The following information on choosing the best police revolver comes from Section 39 of Shooting by J. Henry FitzGerald. Shooting is also available to purchase in print.
The first thing an officer requires is a serviceable revolver, one that is safe and reliable, and will function perfectly when his life is in danger. He may carry any caliber from .32 to .45, but if he can place his shots and place them quickly all calibers of arms are effective. The heavy calibers are, of course, preferable and safer for the officer to use, as a slightly misplaced shot will cause the desired result. As the old saying goes: “In a gun fight the little arms will hide under the thumb nail, but you feel like a he-man with a .45 in your hand.
It is well to remember that the gunmen of today are carrying .38 and .45 caliber arms; in many cases the .45 automatic pistol. It is true that small caliber arms will kill but will they kill quick enough to prevent the criminal from killing the officer? It is all very well to speak of placing the shots. This can be done in good light and favorable conditions, but many times the officer is forced to shoot when a hit in any part of the body is good shooting and the caliber used should be large enough to slow up the criminal if hit in any part of the body.
The .38 Official Police six-inch barrel and the .45 New Service five and one-half inch barrel revolvers are the favorites with state troopers and officers employed in protecting rural and outlying districts, the longer barrel because of the more open country and the chance for long range shooting, and by all means the arm should be worn on the outside. The two-inch and four-inch barrels are recommended for inside holster use and for use in the side pockets, as these barrels are long enough for any shooting which an officer will be called upon to do, and is faster on the draw than the longer barrel revolvers. Every inch added to the length of the barrel adds to the time required to place the first shot.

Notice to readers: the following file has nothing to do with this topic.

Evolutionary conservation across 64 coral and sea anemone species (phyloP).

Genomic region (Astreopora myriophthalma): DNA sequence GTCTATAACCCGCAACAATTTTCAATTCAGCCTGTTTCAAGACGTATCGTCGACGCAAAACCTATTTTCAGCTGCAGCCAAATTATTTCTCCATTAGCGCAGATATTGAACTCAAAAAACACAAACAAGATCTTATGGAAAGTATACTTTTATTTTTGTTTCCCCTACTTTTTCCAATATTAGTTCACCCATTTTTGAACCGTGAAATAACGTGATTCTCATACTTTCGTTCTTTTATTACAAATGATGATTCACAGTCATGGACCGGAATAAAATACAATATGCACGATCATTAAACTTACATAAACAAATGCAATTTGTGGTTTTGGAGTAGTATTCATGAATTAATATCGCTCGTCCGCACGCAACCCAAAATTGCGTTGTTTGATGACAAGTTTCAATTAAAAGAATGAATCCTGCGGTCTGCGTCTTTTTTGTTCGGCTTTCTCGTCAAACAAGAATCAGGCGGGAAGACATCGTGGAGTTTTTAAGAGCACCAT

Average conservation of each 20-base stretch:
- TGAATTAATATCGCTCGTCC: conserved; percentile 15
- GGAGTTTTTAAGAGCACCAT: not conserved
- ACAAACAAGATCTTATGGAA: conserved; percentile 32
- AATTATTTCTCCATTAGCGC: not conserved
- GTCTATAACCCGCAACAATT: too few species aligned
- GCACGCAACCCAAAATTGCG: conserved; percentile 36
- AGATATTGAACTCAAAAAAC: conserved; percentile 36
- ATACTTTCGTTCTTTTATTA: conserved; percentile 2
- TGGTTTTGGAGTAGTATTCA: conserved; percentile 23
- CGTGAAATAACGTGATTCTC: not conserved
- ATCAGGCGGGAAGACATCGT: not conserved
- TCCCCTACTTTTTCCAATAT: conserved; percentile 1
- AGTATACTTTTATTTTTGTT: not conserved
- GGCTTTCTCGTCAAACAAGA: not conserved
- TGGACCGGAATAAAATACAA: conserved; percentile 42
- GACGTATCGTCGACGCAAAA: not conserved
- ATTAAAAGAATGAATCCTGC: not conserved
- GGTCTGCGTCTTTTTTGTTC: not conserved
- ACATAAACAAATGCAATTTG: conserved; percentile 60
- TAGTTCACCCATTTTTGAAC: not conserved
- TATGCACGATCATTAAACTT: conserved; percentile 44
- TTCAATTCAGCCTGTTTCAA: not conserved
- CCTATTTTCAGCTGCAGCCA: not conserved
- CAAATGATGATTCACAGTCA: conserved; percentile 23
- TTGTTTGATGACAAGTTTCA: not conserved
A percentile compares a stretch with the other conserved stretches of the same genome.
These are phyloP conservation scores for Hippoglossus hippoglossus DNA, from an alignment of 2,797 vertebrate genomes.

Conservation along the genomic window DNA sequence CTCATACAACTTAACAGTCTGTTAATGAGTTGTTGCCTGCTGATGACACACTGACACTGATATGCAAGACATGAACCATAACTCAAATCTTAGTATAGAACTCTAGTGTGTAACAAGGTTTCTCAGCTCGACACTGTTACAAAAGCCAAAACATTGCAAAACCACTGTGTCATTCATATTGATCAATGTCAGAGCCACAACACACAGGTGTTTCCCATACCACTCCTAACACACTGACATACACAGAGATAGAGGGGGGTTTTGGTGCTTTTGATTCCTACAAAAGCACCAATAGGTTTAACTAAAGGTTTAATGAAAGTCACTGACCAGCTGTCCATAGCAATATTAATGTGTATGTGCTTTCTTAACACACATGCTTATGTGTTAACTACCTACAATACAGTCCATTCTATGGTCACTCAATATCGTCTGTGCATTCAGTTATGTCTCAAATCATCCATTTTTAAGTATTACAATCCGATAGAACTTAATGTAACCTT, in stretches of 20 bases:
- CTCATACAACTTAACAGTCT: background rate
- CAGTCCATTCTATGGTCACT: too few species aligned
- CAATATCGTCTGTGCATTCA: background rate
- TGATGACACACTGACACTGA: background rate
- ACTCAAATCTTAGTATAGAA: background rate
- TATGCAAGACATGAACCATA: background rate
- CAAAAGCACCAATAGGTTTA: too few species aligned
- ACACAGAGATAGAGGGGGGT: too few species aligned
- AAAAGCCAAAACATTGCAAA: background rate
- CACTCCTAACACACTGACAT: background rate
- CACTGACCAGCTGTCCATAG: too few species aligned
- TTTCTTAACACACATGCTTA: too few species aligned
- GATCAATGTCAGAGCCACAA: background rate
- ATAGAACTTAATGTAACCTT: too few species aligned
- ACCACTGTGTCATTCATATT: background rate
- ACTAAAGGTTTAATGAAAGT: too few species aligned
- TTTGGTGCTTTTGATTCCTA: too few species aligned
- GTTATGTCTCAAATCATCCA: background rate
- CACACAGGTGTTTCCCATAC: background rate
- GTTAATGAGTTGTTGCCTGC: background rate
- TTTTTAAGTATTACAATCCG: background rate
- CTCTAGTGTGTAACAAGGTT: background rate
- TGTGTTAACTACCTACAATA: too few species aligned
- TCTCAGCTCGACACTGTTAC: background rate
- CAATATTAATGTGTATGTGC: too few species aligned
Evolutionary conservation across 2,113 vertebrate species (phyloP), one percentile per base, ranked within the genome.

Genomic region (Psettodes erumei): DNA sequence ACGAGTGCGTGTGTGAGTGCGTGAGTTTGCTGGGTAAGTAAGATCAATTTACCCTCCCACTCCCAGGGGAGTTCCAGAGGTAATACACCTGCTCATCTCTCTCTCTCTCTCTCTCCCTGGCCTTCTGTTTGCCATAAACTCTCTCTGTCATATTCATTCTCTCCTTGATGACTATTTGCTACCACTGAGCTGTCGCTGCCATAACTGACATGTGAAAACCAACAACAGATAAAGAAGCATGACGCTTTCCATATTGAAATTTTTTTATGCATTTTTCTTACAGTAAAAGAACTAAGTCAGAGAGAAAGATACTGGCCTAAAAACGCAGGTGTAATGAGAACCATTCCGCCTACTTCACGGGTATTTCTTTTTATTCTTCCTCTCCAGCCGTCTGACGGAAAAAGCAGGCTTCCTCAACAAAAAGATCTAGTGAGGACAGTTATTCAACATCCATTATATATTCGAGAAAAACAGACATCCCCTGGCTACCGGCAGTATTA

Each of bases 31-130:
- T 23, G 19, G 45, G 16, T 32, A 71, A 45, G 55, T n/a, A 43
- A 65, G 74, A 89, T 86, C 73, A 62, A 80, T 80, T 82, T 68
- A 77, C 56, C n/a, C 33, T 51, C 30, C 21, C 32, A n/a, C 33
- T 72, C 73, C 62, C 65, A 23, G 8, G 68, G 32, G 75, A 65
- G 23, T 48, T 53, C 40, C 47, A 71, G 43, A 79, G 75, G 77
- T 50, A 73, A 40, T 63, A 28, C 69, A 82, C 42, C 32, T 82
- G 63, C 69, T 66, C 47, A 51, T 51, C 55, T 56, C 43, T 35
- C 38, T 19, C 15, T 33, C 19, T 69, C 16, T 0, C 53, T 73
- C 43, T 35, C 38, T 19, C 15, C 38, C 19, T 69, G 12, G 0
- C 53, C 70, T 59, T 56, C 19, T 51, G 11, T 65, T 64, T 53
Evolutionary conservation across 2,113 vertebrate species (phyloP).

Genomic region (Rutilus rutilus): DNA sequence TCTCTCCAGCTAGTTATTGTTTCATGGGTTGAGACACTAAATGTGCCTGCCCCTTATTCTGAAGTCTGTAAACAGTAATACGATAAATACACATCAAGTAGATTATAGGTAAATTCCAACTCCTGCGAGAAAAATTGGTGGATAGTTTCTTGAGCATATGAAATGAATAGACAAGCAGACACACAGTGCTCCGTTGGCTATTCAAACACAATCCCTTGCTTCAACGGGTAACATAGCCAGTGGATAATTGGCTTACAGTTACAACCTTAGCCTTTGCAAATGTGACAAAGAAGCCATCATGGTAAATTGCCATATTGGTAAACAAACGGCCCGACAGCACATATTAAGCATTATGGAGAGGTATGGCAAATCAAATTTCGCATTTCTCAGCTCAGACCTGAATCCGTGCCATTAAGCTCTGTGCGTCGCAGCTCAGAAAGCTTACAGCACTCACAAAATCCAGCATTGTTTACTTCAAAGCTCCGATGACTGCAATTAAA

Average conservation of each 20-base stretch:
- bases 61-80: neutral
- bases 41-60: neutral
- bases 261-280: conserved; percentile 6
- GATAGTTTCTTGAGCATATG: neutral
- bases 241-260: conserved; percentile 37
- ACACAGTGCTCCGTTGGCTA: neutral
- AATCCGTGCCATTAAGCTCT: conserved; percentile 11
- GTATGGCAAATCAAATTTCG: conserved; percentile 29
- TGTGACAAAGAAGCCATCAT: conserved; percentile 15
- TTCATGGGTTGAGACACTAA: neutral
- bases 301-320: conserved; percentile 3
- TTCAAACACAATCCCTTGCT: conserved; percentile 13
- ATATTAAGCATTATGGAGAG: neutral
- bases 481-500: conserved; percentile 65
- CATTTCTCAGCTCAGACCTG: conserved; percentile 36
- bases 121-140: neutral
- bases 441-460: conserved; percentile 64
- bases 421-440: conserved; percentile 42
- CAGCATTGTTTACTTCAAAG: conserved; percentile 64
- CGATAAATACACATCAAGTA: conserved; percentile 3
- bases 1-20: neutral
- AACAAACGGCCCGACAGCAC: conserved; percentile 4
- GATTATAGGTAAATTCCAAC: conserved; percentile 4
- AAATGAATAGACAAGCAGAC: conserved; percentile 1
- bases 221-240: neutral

The most effective, fastest and lightest revolver made in a medium power arm is the Police Special, with a two-inch barrel. In close quarters this arm is supreme because of its power and because of the short barrel. If this revolver is grasped by an opponent he would be unable to twist it out of the officer’s hand as he could easily do with the longer barrel because of the greater leverage. I have always been an advocate of short barrels for pocket and inside holster arms because of the speed of draw. I have heard complaints about a two-inch barrel being inaccurate, but I find that many of the men who say they cannot hit anything with it cannot do much better with any revolver, and the men who can shoot find no fault with the short barrel.